“Hey Lori, I’m driving myself crazy with what I’m sure is a simple question. I keep going back and forth trying to decide what color I should paint the threshold, the small transition wall area between rooms when the rooms are two different colors. How do you know which color from which room to choose?”
It does seem like a simple question but a lot of people struggle with this color dilemma. The answer is start at your front door and walk in to the rooms in question. As you’re walking, think about this rule of thumb: The flow of color always follows the flow of traffic starting from the front of the house to the back.
The visual flow of color from room to room should feel as natural and as logical as how you move from room to room. How different colors wrap from one room to the next should make sense.
For example, front door > foyer > dining room as we see here in this lovely dining room.
The white paint color from the foyer wraps the threshold walls, the point where traffic transitions into the dining room which is painted Railings by Farrow & Ball.
Remember: Color follows the flow of traffic and Ryan White, the designer of this room, nailed it with both the wall color and the flooring transition.
Here’s how not to paint the threshold between two rooms.
We can’t really tell where the front door is in this house but that’s okay because sometimes the front entrance or the main traffic pattern through a house isn’t always obvious. Leaving some homeowners to wonder if the rule of thumb that “color follows the flow of traffic” applies.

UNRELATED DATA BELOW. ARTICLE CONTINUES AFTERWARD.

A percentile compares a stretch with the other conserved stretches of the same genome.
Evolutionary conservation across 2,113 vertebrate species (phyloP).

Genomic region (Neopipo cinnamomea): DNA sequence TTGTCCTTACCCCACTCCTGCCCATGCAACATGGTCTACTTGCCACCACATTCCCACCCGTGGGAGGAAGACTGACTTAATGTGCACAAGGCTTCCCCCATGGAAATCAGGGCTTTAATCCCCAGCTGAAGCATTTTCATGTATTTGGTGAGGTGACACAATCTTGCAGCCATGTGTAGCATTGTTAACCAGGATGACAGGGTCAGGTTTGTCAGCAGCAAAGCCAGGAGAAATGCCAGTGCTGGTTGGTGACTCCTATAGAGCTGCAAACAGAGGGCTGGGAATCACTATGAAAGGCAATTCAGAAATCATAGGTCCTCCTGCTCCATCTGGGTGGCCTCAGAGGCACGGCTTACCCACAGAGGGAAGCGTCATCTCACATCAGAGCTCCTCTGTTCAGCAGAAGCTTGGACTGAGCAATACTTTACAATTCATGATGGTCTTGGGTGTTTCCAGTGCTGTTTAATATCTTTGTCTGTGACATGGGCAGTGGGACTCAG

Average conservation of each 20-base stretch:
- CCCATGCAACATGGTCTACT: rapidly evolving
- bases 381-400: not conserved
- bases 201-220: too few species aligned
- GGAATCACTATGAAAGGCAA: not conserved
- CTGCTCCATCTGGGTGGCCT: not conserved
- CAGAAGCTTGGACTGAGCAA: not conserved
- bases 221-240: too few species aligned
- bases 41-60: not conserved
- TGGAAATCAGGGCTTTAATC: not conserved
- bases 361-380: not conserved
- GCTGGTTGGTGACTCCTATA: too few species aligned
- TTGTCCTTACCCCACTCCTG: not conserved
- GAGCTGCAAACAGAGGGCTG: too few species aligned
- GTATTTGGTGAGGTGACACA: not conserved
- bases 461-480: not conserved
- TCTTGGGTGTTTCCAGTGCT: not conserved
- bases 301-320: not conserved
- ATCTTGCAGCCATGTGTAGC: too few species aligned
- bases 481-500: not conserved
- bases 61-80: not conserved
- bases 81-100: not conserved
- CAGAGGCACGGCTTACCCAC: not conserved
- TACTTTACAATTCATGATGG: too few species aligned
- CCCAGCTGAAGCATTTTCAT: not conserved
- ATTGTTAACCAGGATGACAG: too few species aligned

What we can determine from this photo is that the Benjamin Moore Nimbus Grey formal dining room is next to a kitchen.
We can use room hierarchy to figure out what color the doorway to the kitchen should be. The formal dining room is a more important, more formal room than the kitchen. When in doubt, assign more wall real estate to the more important room, the more formal room or, of course, the room that’s closer to the front door.
In this case the dining room color would have been a better choice for this doorway. More work, yes, but worth it.
This is what it would look like if it were finished to match the dining room walls. Just a couple additional pieces of chair rail and a bit more painting would help Nimbus Grey flow in towards the less formal kitchen area instead of stopping so abruptly and cutting off at the dining room.
Flooring thresholds should follow the same transition rule of thumb. The rule of thumb to follow traffic from the front of the house to the back takes precedence over room hierarchy. In this picture it looks like the flow is a bit of a twist on the traditional open floor plan. It looks like it goes front door > kitchen > family room.
Assuming that’s the case, the way the floor transitions where the kitchen and family rooms meets was done well.
In summary, you want to distribute paint colors and flooring so they go with the flow of traffic starting from the front door. You want to avoid paint color transitions that go against the natural flow of traffic from the front of the house to the back because it will look and feel awkward.
For example purposes, I moved the flooring transition in this photo. If the flooring threshold somehow ends up in the middle of the small transition wall area, you should ignore it and still follow the flow of traffic rule of thumb. You definitely don’t want to split the wall down the middle to match the floor and try to paint the small wall area two colors.
And last by not least, you can get creative with moulding to transition from room to room. Getting the scale and proportion of decorative moulding just right is critical so it’s worth the investment to hire a professional to help you through all stages of design and installation.
How about you? Do you have a story where you struggled trying to decide what color to paint in the inside small wall area of interior doorways?